I love playing outside in winter. My fingers and toes, on the other hand, do not. And I’ve struggled mightily over the years trying to figure out how to keep my feet warm.
Like a sizable chunk of adults, I have Raynaud’s syndrome, which limits blood flow to the extremities and causes excessive cold and numbness. Even on days in the 30s or 40s, cold hands and feet are enough to ruin a day outside. I’ve learned to manage chilly fingers with quality mittens and hand warmers. Toes, on the other hand, are harder to keep warm, especially when locked in a ski boot all day.
Sure, cold feet are a part of winter, but you don’t have to suffer through winter activities. Over years of screaming barfies (that burning, nauseating feeling of blood returning to a frozen body part), lots of breaks in the ski lodge, and near misses with frostbite, I’ve tried just about everything to keep my feet warm and take back winter fun. Here’s what’s worked for me and what hasn’t.
Adhesive Toe Warmers
Most of us have tried these, and they certainly have their merits—they’re near weightless, cheap, and ready to go at any moment. They come in handy on long trips when you can’t recharge battery-operated heaters (more on that in a second). But I’ve also found them to be one of the least effective tools to keep my feet warm. Shake-and-stick foot warmers rarely last as long as their packages advertise, they’re less than comfortable in most boots, and they produce a lot of plastic waste over time. Plus, stick-on foot warmers won’t do much to bring already-cold toes back from the freezer. That said, I always keep a pair in my touring pack for emergencies; just beware—they expire.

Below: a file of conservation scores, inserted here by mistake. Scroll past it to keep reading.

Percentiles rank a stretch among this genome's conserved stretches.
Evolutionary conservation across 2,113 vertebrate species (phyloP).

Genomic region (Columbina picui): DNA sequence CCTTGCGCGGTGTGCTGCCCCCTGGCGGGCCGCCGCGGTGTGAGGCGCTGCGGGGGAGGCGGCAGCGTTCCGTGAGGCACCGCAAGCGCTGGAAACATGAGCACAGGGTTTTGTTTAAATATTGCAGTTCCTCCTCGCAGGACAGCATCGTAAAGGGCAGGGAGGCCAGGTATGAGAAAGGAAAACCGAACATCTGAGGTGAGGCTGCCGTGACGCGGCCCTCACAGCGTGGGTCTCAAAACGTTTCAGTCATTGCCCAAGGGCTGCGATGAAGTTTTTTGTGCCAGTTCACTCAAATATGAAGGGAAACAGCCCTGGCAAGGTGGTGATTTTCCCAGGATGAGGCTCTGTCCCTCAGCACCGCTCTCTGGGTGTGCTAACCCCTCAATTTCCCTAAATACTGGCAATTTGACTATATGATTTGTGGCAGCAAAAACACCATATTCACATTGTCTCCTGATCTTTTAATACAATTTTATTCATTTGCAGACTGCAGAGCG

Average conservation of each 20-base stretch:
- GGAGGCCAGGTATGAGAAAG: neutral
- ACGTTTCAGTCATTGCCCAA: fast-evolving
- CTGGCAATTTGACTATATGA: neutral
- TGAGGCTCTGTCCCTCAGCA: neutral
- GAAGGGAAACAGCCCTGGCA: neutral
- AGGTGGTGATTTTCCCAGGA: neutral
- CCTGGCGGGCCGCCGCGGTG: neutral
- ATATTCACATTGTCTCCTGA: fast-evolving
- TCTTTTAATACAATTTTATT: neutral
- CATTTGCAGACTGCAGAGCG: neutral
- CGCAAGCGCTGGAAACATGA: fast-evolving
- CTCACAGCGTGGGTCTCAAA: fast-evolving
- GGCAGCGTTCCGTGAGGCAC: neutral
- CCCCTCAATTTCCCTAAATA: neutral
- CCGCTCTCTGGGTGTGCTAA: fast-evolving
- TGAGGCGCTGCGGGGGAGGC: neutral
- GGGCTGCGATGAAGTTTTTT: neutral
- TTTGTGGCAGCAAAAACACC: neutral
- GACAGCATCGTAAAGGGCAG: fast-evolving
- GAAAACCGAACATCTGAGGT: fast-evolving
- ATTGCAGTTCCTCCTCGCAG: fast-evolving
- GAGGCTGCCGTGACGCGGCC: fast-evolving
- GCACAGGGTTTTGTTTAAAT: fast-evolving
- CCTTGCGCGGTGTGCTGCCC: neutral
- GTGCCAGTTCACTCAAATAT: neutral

Neoprene Boot Covers
Sure, these look super goofy, but they do help in trapping some heat that escapes through the shell of your ski boots or your hiking boots. Caveat: they block access to laces and boot buckles. If you’re like me, you unbuckle your ski boots between runs or on the uphills, both for comfort and to maximize precious circulation to the feet. Futzing with a boot cover to do so is a pain, and is difficult to do in gloves or mittens, which only causes more cold troubles for your hands. I reserve these for exceedingly cold days as an extra line of defense paired with a second heating element.
My first revelation into the world of heated apparel, these have made the difference between excruciating pain in my toes on the coldest days and moderately cold—but bearable—piggies. Many pairs use wires underfoot to apply heat from the heel to the ball of your foot without direct heat on the toes where you really need it. These work well enough to allow me to stay out all day in reasonable comfort, but in no way keep my feet warm. The benefit of heated socks is they can be worn with any boots or shoes and are often Bluetooth-controlled from a companion app—no need to bend over and pull up your pant leg to adjust the settings. Downsides: The good models are pricey, and you’ll have to recharge the battery packs after every use, making them inconvenient for longer backcountry trips.